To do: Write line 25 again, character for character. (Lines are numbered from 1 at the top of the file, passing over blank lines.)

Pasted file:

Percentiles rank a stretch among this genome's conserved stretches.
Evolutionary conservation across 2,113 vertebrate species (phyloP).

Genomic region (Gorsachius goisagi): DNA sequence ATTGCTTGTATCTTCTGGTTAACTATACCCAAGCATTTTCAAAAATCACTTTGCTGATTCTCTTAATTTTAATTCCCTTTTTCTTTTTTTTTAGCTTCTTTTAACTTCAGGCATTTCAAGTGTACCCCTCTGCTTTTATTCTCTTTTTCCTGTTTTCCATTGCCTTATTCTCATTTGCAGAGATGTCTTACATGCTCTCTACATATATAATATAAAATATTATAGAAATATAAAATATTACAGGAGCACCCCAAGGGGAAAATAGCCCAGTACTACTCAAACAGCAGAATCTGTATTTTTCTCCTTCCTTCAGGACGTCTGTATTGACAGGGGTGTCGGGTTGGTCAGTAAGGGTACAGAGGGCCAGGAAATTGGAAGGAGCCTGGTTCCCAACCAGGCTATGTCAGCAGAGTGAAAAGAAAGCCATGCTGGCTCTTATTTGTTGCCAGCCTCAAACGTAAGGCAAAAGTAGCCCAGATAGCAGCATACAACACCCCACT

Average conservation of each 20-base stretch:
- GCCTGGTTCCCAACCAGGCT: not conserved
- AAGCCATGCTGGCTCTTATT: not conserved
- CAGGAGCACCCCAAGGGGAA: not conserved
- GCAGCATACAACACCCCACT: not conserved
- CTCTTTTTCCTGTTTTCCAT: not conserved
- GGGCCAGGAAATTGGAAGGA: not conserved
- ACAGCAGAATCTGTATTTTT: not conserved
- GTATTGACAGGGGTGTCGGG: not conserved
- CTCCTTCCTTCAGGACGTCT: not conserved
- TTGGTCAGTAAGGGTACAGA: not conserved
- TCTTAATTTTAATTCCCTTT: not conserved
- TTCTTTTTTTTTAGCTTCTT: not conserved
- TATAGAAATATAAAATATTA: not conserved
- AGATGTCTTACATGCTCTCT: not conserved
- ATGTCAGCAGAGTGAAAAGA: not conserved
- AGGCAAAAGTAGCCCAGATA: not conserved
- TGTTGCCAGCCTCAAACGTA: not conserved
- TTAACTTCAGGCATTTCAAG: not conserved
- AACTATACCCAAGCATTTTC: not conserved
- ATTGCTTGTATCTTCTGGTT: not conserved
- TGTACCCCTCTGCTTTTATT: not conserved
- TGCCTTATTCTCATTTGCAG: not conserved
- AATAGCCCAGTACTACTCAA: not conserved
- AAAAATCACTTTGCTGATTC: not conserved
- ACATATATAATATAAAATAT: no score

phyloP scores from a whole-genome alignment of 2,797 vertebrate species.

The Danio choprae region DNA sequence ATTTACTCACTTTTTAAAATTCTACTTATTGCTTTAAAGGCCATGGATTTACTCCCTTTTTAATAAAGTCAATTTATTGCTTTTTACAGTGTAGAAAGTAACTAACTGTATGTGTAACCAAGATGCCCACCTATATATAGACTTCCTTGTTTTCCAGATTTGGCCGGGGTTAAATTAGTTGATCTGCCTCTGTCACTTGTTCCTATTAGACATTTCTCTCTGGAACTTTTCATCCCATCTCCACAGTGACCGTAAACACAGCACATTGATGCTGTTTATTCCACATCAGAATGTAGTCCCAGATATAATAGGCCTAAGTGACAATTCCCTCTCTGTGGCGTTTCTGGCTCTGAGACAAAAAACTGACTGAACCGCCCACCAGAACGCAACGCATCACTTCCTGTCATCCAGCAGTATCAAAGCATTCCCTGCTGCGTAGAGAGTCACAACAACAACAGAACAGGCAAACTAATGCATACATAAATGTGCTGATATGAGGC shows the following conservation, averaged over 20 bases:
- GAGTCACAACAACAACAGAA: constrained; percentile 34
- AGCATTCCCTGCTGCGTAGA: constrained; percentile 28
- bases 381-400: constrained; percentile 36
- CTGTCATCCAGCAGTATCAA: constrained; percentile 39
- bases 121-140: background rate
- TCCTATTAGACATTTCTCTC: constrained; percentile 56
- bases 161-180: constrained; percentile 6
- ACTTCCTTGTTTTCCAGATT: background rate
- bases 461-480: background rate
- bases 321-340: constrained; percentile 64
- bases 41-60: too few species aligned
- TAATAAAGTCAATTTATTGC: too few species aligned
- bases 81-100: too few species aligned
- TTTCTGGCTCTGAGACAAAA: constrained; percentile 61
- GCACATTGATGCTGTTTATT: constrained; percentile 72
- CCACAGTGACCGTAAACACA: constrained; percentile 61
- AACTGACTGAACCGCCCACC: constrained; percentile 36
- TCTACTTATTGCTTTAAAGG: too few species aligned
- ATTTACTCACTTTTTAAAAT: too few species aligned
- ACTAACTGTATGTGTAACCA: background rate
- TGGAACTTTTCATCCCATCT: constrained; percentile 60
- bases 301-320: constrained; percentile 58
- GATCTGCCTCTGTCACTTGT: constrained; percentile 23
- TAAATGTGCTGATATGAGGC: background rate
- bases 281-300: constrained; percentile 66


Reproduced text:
- TGTACCCCTCTGCTTTTATT: not conserved